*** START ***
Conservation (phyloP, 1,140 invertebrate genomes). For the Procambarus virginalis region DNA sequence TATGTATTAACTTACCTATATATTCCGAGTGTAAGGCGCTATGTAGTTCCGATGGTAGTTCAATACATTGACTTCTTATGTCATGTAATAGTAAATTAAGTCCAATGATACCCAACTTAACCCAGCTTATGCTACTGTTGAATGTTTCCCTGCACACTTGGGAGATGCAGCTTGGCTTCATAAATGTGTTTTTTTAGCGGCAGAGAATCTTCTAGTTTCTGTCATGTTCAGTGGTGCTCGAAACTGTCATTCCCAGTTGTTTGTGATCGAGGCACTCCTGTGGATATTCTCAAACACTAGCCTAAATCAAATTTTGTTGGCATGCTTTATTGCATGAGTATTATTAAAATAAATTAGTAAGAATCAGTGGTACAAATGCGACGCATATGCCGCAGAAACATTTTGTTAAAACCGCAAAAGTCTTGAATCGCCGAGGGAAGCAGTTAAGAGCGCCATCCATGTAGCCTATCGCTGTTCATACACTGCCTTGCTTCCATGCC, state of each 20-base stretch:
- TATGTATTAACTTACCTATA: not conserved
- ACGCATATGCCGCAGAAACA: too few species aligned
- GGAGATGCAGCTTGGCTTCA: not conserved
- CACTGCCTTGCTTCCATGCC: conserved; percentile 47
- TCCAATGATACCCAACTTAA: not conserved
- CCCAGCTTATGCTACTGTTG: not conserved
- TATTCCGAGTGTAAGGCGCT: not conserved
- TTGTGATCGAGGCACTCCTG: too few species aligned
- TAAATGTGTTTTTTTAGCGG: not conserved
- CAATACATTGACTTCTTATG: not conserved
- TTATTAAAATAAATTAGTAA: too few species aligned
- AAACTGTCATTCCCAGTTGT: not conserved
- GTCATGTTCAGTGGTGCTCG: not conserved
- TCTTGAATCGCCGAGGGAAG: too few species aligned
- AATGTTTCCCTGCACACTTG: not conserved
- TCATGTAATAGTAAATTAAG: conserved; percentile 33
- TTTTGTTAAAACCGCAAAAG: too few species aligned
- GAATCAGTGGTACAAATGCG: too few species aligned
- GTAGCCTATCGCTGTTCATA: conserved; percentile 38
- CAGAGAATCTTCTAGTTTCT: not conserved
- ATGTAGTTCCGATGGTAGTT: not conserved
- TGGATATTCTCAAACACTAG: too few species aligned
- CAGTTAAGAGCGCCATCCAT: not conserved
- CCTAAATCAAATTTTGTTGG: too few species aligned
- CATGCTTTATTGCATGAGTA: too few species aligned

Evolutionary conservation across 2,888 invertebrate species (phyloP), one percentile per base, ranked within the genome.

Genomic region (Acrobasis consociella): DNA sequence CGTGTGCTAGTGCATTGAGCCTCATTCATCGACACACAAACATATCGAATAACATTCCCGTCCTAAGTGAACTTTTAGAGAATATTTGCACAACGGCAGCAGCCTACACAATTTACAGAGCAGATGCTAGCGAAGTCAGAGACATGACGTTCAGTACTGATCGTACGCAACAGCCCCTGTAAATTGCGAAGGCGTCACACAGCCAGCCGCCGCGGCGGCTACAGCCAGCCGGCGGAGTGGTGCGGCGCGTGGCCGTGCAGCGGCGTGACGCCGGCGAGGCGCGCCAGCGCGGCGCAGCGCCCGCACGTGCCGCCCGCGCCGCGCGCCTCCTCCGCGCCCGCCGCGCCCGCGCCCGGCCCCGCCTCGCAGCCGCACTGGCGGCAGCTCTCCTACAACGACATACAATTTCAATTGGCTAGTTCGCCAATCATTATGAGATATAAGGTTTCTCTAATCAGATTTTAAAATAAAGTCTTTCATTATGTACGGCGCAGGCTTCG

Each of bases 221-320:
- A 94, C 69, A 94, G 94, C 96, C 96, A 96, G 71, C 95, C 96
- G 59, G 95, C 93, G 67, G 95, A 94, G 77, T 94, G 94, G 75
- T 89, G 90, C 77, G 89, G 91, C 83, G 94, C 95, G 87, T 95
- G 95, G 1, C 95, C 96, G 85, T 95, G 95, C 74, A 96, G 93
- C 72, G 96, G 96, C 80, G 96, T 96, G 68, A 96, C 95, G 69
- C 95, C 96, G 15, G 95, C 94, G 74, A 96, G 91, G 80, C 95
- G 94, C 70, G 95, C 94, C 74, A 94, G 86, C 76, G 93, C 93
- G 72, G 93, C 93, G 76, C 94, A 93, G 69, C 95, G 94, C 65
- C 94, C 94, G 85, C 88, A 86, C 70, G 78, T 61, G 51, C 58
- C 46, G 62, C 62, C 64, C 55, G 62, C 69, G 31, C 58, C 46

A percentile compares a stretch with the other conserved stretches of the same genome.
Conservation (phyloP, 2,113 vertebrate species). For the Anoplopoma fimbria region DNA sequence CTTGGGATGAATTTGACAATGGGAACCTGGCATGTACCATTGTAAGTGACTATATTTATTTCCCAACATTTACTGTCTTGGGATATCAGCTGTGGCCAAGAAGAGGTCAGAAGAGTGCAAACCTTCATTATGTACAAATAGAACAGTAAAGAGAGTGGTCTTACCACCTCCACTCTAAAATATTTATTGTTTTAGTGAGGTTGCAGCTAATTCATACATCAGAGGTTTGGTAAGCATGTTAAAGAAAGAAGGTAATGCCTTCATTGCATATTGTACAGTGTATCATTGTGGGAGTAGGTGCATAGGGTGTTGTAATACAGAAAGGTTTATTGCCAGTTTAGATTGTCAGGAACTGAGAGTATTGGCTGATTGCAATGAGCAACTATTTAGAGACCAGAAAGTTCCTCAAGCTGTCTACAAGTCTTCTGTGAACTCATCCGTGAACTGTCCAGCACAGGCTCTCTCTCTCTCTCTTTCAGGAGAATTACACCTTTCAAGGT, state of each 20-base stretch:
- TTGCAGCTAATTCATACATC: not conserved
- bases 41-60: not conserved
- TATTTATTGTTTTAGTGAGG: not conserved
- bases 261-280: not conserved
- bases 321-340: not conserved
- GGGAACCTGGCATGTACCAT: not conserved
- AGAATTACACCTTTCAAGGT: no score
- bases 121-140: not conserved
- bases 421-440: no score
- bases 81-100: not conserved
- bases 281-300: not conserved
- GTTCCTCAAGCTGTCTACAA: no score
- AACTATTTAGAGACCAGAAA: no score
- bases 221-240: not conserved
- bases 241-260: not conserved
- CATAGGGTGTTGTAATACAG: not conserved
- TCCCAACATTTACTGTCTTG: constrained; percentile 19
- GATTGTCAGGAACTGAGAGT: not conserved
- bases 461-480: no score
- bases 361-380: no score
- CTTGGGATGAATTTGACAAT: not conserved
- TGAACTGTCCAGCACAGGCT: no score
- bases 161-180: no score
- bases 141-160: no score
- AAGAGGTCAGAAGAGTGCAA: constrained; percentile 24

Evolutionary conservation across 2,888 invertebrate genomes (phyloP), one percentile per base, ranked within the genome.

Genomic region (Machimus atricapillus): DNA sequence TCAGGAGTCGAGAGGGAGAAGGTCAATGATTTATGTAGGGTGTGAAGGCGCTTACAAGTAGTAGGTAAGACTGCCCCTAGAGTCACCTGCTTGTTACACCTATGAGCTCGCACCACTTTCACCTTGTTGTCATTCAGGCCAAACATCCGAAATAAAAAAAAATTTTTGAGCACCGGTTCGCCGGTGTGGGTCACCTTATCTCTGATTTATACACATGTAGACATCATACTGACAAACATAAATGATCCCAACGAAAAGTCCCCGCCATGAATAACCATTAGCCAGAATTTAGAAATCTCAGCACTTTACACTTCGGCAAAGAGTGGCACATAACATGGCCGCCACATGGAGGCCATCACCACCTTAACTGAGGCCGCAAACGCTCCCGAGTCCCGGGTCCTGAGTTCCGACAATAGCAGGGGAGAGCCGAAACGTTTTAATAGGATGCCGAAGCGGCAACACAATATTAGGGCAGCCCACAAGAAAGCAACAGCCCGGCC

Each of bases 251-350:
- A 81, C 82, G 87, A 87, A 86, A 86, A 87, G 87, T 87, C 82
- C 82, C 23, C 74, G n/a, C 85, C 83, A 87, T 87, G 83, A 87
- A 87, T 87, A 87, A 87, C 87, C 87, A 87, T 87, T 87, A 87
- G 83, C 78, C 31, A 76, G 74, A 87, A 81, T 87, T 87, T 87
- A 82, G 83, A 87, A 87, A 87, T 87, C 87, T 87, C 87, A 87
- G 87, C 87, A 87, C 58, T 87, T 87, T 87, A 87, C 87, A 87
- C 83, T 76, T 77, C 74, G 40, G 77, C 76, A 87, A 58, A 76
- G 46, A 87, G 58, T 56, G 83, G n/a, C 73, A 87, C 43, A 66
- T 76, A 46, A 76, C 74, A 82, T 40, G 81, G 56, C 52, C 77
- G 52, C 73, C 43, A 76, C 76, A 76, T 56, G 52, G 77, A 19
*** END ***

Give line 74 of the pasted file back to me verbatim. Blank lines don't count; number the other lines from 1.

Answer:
- A 82, G 83, A 87, A 87, A 87, T 87, C 87, T 87, C 87, A 87